The most powerful and probably most widely-used prescription for severe back pain is morphine, which can be administered in a variety of ways. Basically, morphine binds to certain cells in the brain and at the back of the spinal cord to produce intense analgesia, indifference to pain, a state of relaxed euphoria, reduced apprehension, and a sense of tranquility. No wonder it is so addictive.

So, today, rather than giving one dose per day or per time period, with the patient quickly developing a tolerance, physicians that treat intense, chronic back pain may implant a small morphine pump at the site of the pain. The patient self-administers a small dose as needed.

Source

Chiropractic Treatment

Although the efficacy of chiropractic treatment is widely debated, the current status of acceptance for spinal adjustments performed by well-trained chiropractors for relief of back pain is evidenced by its wide coverage by insurance companies, including Medicaid and Medicare. Studies have shown that 1/5 of back pain sufferers have been treated successfully by chiropractors.

There are large risks, however, which may suggest that previous diagnosis of the cause of back pain be determined before seeking chiropractic care. For instance, spinal adjustments can cause severe damage if you have a spinal fracture or tumor.

Source

Cognitive Behavior Therapy (CBT)

CBT aims to change a person's pain experience by changing their thought process and behaviors and lowering their stress levels. Strategies include the following:

Education and Goal-setting

CBT counselors often start with a brief course designed to explain the difference between acute and chronic pain; the mechanisms of gate control theory; and the contributions of depression, anxiety, lack of activity, and other controllable factors related to back pain. Counselors normally encourage the patient to keep a 'pain diary' that records pain frequency, duration, and intensity, medication use, and mood and activity levels. This allows the patient and counselor to discover pain patterns and develop specific and measurable goals for pain intervention.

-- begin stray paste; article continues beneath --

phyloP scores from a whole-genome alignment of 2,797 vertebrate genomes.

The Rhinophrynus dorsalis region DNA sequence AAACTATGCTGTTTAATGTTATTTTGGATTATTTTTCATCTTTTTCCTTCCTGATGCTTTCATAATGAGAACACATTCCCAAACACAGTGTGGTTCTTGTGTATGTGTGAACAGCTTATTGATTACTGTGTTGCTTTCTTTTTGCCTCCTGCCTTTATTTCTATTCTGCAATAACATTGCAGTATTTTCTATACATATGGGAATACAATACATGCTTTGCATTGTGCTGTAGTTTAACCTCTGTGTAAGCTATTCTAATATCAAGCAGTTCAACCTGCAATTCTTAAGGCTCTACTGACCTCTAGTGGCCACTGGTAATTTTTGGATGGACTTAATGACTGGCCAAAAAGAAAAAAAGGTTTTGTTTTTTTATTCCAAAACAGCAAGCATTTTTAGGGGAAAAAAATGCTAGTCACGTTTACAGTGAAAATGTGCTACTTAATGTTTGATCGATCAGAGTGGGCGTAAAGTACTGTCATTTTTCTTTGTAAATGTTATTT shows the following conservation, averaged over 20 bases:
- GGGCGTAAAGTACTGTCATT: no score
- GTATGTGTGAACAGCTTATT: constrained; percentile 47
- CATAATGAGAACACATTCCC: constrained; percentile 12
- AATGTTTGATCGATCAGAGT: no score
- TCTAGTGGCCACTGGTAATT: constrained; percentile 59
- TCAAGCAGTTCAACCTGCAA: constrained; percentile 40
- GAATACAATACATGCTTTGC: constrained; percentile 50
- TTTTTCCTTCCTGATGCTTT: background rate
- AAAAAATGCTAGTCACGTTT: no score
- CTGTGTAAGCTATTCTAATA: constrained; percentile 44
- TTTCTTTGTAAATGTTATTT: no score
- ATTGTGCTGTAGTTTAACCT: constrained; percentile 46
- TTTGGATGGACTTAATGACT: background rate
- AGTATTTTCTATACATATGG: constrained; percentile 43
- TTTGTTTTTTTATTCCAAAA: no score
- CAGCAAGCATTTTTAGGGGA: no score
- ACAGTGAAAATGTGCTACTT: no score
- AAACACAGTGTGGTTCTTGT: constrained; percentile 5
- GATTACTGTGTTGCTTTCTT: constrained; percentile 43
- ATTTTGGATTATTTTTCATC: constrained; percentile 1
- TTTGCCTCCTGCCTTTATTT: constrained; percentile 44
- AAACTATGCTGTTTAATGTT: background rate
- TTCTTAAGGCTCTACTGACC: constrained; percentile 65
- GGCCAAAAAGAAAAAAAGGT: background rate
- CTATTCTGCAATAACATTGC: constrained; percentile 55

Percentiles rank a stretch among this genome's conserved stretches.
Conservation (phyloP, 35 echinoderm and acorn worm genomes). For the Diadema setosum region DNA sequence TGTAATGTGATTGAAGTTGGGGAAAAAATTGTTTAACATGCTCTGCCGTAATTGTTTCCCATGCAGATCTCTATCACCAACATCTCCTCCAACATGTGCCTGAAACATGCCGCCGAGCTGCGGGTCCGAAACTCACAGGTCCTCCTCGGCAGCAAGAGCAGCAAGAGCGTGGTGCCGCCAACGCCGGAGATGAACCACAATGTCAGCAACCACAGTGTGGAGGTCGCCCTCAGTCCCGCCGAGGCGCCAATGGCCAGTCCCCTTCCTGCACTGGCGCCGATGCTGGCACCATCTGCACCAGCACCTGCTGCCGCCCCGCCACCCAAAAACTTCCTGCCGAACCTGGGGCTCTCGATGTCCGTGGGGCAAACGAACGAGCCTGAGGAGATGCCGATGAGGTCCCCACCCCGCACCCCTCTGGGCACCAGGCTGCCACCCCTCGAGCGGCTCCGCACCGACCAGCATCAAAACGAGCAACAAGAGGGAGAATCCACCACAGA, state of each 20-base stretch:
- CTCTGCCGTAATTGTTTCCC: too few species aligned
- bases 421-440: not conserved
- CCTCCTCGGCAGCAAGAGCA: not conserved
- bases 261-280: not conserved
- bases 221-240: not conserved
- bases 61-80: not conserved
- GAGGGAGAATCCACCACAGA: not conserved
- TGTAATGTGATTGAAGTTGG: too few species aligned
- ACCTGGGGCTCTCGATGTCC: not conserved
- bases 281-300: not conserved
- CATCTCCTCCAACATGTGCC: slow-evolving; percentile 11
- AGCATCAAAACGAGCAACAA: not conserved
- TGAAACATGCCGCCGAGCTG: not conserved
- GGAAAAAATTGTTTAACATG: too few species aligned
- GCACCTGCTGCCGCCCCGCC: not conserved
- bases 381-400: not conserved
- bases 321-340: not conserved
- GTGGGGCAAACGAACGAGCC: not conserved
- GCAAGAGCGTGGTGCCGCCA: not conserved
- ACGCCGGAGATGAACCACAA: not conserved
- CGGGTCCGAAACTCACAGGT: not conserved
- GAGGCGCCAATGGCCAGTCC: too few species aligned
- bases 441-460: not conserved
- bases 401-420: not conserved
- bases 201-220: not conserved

Cognitive Restructuring

Cognitive interventions challenge a patient's maladaptive beliefs about their pain and redefine pain as an experience that is more manageable.

Cognitive restructuring challenges illogical beliefs such as:

  • Catastrophizing
  • Overgeneralizing
  • Victimization
  • Self-blame
  • Dwelling on the pain

Source

Surgery

Currently, back surgery is really a last resort attempt at pain control. There are so many major risks, costs, and side-effects, that results are unpredictable, are often short-lived (because our nervous system is able to regenerate, allowing transmission of pain impulses to the brain via many different pathways), and sometimes make the pain even worse.

If surgery is recommended, it is normally for lumbar disc herniation, degenerative disc disease, lumbar spinal stenosis, scoliosis, or a compression fracture. The surgeries are classified as nerve decompression, fusion of body segments, or deformity correction surgeries.

Be wary of doctors who jump immediately to this recommendation, due to the reasons stated above and due to the fact that other treatments have been proven to be more effective.

Future Back Pain Treatment

Due to the high rate of back pain and its treatment costs, research is plentiful. A few promising areas of research are described here:

  • Recently, pain researchers have discovered that many patients who suffer from chronic back pain have lower levels of endorphins in their spinal fluid. Currently, clinicians are experimenting to see if injections of synthetic endorphins (beta-endorphins) are effective. So far, most trial participants are reporting excellent, long-lasting pain relief.
  • In addition, surgeons are conducting research on ways to disrupt incoming pain messages before they reach the spinal cord and the brainstem.
  • Researchers are finding that it is possible to restore an intervertebral disc or prevent its further degeneration through biological treatments using stem cells from the patient's own bone marrow to stimulate the discs to regenerate.

Have you ever, or are you currently, experiencing severe back pain?

See results

Comments

    0 of 8192 characters used
    Post Comment

    • Suzie HQ profile image

      Suzanne Ridgeway 

      5 years ago from Dublin, Ireland

      Hi LucyLiu,

      Enjoyed this article very much as both I and my partner suffer with back pain although different . His is chronic and mine comes and goes in my lower back. Thanks for showing all the different types and treatments used. Vu, useful and interesting! Nice work!

    • KDeus profile image

      Keely Deuschle